The 138 penciled index cards comprising the manuscript of VN’s The Original of Laura failed to sell at Christie’s on Friday. With a pre-auction estimate of $400,000-600,000, the bidding moved quickly from the $200,000 opening to $280,000 and then stalled out. It took less than 23 seconds.
There was obviously much interest in this first open offering of the manuscript of a VN novel. Four broadcasting video cameras covered the event including one from the Russian TV network Zvezda. As soon as the the cards in lot number 95 failed to sell, three of them, including Zvezda, immediately began to break down their equipment and pack up.
The five inscribed and lepidopterized VN books that were also offered all sold at prices within or just under their estimates. A 1947 Henry Holt Bend Sinister, presented to Véra Nabokov’s sister, Sonia Slonim, got knocked down at $9500 (estimated $7000-10,000); a 1952 Rifma Stikhotvoreniia 1929-1951, presented to Véra Nabokov’s cousin, Anna Feigen, $10,000 (estimated $10,000-15,000); a 1952 Chekhov Dar, presented to Slonim, $8000 (estimated $10,000-15,000); a 1959 Putnam Invitation to a Beheading, presented to Feigen, $6500 (estimated $7000-10,000); and, a 1962 Putnam third printing of Pale Fire, presented to Slonim, $11,000 (estimated $8000-12,000). The five prices do not include the buyer’s premium of 25%. A large number of the bids on the presentation copies appeared to have been placed over the phone.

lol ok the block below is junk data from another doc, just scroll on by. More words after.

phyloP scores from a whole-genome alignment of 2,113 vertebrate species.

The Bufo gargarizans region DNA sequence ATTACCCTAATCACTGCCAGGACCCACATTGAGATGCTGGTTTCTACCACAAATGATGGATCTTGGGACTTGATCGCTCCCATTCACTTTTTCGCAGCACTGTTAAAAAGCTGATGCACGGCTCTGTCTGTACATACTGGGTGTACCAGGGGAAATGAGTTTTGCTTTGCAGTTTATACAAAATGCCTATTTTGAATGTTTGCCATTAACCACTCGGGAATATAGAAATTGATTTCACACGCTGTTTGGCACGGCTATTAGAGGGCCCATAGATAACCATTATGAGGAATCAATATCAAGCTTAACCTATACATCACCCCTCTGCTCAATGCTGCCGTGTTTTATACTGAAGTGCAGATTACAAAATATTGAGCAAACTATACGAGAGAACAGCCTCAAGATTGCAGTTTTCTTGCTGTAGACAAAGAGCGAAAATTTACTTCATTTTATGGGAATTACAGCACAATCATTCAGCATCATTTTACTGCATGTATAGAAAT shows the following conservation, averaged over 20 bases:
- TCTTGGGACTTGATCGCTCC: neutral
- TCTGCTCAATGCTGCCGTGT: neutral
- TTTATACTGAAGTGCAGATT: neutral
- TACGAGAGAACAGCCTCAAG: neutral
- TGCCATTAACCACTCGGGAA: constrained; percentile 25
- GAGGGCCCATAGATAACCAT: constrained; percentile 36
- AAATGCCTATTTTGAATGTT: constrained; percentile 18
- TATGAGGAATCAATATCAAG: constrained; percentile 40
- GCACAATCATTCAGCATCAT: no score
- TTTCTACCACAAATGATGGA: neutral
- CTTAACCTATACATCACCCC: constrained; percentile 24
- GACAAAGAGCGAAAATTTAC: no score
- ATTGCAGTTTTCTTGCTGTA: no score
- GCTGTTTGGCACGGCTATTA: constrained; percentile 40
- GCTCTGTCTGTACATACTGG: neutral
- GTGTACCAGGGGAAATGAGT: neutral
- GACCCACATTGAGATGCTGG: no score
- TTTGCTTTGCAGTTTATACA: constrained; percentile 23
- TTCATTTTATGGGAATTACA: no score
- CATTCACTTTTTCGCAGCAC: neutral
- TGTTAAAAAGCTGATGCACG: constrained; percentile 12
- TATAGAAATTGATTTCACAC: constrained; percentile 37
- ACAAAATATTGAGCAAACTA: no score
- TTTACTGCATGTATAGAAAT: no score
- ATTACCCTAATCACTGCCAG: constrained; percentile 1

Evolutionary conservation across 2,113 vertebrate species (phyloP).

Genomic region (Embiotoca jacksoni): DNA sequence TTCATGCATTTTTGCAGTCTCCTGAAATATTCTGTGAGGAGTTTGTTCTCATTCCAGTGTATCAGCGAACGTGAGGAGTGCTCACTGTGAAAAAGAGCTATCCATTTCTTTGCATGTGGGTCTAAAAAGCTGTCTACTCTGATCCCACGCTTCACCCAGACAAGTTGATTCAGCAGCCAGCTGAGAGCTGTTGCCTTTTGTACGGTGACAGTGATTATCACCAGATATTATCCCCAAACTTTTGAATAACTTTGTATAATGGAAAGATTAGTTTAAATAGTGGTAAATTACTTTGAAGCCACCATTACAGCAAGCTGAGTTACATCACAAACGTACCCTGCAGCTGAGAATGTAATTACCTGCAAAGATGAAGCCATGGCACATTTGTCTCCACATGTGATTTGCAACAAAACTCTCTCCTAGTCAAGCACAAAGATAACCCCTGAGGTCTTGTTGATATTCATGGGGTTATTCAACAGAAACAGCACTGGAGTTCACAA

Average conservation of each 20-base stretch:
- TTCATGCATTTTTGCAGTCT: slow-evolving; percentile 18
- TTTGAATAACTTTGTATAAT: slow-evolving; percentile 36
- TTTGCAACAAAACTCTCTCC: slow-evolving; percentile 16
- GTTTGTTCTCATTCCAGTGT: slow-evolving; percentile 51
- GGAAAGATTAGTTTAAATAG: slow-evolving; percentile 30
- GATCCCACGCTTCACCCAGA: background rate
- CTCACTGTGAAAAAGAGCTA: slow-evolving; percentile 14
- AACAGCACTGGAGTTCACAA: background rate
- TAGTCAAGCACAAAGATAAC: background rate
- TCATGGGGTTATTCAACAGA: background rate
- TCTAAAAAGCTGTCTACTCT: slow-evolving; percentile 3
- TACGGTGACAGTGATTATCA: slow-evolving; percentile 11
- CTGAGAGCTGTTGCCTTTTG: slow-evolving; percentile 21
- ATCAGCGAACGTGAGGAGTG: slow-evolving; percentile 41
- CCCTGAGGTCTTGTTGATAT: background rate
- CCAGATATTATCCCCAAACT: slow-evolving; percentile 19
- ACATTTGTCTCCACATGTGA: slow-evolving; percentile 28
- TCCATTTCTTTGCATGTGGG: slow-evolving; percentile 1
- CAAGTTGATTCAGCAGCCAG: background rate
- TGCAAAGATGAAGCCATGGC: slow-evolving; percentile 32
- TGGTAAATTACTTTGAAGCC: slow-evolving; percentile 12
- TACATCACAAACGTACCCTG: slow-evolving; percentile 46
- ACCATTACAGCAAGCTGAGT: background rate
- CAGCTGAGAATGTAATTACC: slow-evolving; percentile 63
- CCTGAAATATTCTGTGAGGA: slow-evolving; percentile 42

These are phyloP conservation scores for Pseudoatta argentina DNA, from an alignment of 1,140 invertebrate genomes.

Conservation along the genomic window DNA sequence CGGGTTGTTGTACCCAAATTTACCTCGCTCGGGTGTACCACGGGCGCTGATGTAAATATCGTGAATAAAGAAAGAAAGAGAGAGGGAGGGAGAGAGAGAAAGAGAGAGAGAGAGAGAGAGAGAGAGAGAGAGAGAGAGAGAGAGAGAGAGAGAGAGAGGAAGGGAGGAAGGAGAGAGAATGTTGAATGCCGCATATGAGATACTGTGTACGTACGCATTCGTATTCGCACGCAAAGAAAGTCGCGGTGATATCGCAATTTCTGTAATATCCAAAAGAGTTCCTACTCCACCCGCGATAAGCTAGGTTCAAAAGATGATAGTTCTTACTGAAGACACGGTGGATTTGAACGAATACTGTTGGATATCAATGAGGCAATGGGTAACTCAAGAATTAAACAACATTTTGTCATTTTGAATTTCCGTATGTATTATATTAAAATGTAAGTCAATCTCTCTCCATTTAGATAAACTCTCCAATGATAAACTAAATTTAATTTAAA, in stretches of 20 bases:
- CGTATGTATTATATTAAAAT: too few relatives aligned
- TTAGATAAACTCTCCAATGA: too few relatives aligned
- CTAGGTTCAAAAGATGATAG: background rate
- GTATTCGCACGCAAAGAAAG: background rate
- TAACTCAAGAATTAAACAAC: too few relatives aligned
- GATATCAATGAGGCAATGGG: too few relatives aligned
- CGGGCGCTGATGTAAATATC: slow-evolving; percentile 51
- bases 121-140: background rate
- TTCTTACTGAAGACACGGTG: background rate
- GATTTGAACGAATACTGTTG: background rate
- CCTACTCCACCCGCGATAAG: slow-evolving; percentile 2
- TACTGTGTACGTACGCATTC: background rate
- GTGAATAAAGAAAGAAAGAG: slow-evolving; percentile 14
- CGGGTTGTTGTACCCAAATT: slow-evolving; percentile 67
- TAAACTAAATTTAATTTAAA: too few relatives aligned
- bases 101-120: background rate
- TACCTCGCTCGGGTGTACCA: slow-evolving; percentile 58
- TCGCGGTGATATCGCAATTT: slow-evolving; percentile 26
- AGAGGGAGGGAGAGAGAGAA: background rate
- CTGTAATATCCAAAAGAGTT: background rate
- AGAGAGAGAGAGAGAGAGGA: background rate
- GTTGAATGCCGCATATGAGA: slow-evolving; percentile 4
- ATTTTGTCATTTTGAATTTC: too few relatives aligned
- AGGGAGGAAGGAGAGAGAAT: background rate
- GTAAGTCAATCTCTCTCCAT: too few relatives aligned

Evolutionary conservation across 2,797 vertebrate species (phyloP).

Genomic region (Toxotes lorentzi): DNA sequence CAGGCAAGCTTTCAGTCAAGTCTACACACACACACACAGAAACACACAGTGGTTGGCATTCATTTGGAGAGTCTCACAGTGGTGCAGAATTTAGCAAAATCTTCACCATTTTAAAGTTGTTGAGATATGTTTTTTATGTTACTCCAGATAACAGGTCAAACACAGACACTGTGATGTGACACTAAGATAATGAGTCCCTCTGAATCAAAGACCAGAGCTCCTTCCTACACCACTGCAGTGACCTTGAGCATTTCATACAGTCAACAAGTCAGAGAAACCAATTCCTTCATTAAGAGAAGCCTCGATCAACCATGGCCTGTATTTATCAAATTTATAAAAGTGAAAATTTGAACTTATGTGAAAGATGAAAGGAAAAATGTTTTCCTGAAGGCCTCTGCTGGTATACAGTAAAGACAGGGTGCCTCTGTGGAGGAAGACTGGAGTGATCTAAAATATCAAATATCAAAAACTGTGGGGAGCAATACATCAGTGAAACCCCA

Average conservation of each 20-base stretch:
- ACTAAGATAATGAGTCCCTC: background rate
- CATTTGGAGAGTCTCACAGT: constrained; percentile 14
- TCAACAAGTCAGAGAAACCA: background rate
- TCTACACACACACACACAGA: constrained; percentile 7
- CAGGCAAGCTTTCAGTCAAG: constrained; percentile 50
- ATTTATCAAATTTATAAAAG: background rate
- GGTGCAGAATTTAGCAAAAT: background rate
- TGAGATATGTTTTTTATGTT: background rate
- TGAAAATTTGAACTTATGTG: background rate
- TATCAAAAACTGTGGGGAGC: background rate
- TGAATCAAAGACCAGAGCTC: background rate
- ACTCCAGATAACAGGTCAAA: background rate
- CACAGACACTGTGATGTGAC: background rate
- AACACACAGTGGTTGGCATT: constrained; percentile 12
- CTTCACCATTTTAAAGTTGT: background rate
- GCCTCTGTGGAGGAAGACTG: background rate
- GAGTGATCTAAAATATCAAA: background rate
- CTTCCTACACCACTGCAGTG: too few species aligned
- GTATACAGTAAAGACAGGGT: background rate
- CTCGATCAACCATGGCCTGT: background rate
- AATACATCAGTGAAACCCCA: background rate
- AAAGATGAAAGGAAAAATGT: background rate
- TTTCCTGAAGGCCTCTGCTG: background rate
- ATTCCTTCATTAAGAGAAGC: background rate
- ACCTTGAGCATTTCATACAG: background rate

The auction went as I had expected. The presentation copies were estimated fairly and all sold. But the TOoL manuscript failed at its estimated price level for several reasons. For one, even though its recent publication has generated a tremendous amount of publicity and interest, that does not automatically translate into the passion that is necessary for someone to want to lay out big bucks for a piece of literature. Laura is not Lolita. At least not yet. It is a new book. It does not yet occupy real space in our literary imaginations. And the economy is still limping along. Maybe Cornell or some other such institution couldn’t find a benefactor willing to put up the cash. The top failed bid of $280,000 was, I think, a relatively accurate pricing of the manuscript.
Incidentally, a copy of James Joyce’s Ulysses, a first edition, limited issue, one of 100 copies on Dutch handmade paper, and signed by Joyce, the most desirable version, estimated at $200,000-300,000, was also passed over. The biggest surprise, though, wasn’t a book, a manuscript, or even a piece of paper. It was the Olivetti portable typewriter on which Cormac McCarthy typed all of his work from 1958 to 2009. It was estimated at $15,000-20,000. It went for a whopping $210,000 plus $44,500 for the buyer’s premium. The tall, middle-aged man who bought it obviously had the passion and the bucks.